Do return tomorrow on Film Friday. I will be posting some information about a  just released movie that you and your family might enjoy watching together. You may remember this story of hope as one of the most compelling news stories of 2010. I remember sitting in front of the television in rapt attention as the events of this day in history unfolded.

This blog is brought to you by Sue Batton Leonard, author of Lessons of Heart & Soul and the EVVY award-winning memoir Gift of a Lifetime: Finding Fulfilling Things in the Unexpected.

Exploration Leads to Discovery

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“Great things are done by a series of small things brought together.” ~Vincent Van Gogh

I walked into Exclusive Collections, an art gallery on Main Street in Breckenridge, Colorado expecting to see the usual – local photography, paintings of mountain landscapes, silver jewelry, pottery and the like. Wrong!

Very exclusive art decorated the walls, including these images which you will recognize immediately. Only 30 very select galleries across the country are given permission to handle this art. I’d like to thank Jon Peroutka, Assistant Gallery Director for allowing me to take photos for All Things Fulfilling and also for sharing his vast knowledge of the artists.seuss 1

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Among Dr. Seuss art were works from other seldom seen artists, whose work is so highly regarded due to the privileged art collectors who desire their work.  Daniel Merriam a master surrealist whom I was familiar with from Chalk Farm Gallery in Santa Fe, sculpture artist Angela Mia De La Vega, Daniel Ryan, and Ascenio are all represented by this Breckenridge Gallery. Tuan, a sculpture artist whose work is in the permanent collection of the White House was also among them. If you are not acquainted with these artists, take a look at their websites and their C.V’s. Very impressive!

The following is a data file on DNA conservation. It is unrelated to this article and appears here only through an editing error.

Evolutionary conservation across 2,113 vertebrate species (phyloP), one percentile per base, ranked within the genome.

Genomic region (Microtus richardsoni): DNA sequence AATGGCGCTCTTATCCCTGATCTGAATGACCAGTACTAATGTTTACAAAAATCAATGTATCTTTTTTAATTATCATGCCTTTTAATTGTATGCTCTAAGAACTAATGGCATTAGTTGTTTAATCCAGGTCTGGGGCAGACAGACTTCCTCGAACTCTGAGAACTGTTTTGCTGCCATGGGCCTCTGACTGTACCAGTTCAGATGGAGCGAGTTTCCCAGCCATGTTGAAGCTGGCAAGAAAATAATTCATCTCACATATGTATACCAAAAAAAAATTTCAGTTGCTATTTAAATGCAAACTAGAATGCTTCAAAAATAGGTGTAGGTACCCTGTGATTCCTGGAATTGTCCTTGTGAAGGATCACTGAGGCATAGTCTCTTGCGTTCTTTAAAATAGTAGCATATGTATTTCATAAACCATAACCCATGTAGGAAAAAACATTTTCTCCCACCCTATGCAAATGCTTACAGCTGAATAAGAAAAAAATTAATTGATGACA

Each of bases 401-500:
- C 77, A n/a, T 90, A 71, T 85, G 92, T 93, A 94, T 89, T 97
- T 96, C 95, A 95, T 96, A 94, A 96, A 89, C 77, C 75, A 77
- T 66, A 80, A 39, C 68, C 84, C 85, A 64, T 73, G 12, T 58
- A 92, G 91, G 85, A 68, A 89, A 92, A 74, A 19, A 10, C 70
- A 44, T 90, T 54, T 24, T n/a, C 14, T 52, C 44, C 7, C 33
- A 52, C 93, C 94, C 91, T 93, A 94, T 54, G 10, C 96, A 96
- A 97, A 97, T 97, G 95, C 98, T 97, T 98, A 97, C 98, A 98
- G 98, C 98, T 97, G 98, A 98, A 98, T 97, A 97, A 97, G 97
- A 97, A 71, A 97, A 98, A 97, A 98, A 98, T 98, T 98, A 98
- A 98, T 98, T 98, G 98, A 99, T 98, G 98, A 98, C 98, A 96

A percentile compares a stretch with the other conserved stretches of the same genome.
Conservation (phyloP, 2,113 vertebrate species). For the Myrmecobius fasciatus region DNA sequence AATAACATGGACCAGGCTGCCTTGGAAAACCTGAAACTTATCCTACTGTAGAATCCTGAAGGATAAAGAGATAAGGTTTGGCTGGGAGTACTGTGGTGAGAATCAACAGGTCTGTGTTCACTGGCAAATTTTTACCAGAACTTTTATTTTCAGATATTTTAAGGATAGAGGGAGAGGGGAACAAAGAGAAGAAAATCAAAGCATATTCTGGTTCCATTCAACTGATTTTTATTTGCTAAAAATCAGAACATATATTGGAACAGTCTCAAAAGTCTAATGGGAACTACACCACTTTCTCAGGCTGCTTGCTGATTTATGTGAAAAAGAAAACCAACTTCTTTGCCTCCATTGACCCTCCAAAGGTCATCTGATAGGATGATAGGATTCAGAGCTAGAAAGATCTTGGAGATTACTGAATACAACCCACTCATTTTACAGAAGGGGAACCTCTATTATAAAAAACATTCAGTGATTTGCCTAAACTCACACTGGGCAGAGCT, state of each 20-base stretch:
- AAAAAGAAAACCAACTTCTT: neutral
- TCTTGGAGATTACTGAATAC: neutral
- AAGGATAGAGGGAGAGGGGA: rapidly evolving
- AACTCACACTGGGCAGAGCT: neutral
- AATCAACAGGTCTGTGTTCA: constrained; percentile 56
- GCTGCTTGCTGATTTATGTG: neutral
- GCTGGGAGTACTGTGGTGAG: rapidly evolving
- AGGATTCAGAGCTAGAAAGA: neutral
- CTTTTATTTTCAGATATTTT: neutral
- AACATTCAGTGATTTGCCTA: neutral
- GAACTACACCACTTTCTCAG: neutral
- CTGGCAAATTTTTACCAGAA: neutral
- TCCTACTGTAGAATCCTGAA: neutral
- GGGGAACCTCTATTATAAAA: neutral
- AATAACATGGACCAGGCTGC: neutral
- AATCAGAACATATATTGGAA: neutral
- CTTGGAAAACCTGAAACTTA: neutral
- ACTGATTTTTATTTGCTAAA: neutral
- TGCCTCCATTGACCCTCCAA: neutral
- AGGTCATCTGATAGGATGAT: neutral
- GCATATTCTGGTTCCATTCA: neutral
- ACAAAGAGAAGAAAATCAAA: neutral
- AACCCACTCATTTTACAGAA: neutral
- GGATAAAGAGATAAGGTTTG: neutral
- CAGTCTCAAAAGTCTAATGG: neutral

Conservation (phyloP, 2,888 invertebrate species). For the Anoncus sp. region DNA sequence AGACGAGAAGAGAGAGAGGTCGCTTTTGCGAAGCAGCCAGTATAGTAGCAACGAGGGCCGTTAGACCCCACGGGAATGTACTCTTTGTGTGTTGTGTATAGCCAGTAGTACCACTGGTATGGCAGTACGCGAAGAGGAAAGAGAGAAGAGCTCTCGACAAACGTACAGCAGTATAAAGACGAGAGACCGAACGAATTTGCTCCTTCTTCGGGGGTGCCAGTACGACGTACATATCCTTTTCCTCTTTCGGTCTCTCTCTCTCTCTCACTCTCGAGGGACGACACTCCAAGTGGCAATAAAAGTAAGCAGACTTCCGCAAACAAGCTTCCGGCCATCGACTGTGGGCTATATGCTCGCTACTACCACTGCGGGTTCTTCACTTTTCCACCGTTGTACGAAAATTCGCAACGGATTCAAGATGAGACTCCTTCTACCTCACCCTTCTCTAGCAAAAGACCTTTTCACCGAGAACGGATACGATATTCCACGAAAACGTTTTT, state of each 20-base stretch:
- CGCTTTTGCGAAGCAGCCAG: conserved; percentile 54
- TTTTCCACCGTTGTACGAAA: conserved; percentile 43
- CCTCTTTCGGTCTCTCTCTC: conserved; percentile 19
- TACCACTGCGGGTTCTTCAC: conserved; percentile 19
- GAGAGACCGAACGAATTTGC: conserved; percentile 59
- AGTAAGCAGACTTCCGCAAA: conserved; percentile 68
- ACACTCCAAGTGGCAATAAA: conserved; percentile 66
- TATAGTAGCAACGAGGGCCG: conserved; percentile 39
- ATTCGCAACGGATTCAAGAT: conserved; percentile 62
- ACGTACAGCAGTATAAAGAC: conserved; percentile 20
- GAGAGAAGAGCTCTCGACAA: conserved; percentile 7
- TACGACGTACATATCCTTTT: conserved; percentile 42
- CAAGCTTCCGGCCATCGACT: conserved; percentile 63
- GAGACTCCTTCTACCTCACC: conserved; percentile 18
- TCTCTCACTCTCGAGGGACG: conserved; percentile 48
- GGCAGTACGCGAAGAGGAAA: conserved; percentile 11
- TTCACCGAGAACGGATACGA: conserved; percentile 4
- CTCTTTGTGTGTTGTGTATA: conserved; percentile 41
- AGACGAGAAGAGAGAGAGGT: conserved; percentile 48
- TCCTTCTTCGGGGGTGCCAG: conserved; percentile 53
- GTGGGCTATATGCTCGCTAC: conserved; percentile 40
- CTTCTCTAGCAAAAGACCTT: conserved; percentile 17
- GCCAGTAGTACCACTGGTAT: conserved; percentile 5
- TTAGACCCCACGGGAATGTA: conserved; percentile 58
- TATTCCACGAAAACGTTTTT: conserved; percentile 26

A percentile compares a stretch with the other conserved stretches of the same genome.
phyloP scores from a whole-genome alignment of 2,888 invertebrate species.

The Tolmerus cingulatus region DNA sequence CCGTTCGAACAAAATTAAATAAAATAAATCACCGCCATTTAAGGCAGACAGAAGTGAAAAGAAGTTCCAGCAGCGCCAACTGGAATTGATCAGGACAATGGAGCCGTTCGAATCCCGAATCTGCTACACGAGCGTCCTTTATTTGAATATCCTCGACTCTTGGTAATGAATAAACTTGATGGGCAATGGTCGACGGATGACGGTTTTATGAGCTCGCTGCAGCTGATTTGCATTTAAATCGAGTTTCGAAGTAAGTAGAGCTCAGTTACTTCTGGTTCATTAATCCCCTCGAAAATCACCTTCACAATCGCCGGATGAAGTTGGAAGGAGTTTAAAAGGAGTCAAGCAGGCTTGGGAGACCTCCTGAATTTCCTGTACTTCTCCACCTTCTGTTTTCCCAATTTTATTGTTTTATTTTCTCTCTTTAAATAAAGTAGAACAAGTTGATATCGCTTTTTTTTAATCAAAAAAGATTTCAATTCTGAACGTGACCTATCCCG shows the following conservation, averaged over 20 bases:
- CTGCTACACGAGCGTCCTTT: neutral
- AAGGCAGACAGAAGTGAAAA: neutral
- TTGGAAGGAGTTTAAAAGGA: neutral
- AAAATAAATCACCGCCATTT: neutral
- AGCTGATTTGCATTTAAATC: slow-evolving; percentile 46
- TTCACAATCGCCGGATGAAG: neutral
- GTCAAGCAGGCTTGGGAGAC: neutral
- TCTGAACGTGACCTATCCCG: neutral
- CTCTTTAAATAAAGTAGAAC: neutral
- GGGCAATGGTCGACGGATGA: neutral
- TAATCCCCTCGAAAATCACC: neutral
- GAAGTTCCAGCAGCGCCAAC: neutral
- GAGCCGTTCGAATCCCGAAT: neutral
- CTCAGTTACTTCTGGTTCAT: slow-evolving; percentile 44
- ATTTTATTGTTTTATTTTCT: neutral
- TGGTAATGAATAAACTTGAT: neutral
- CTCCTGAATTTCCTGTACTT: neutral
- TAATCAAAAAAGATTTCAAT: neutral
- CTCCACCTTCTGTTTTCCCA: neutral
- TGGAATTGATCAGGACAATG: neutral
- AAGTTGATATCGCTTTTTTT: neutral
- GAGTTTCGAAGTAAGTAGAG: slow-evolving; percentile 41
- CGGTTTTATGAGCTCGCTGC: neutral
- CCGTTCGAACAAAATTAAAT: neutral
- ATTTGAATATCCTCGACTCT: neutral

This winter larger shows of Dr. Seuss art and sculpture artist Angela Mia De La Vega will be exhibited. Keep your eye on Exclusive Collections website for the exact dates.

Just as inspiring are the philanthropic interests of Exclusive Collections who also have other galleries in five other cities – Las Vegas (Caesar’s Palace), Laguna Beach, California, San Diego and Beverly Hills.

I ended my lovely day in “Breck” with a delicious burger at Blue Stag Saloon. I was taken by surprise when the waiter appeared with the bill inside the covers of a paperback book, published in the 1970s. A creative presentation and a perfect ending to a great day trip.

As you can see from yesterday’s pictures, snow has already arrived in the upper elevations of Colorado!

This blog is brought to you by award-winning author of Gift of a Lifetime: Finding Fulfilling Things in the Unexpected,  Sue Batton Leonard.

 

 

Architecture in “Breck”

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Color in certain places has the great value of  making the outlines and structural planes seem more energetic.” ~ Antoni Gaudi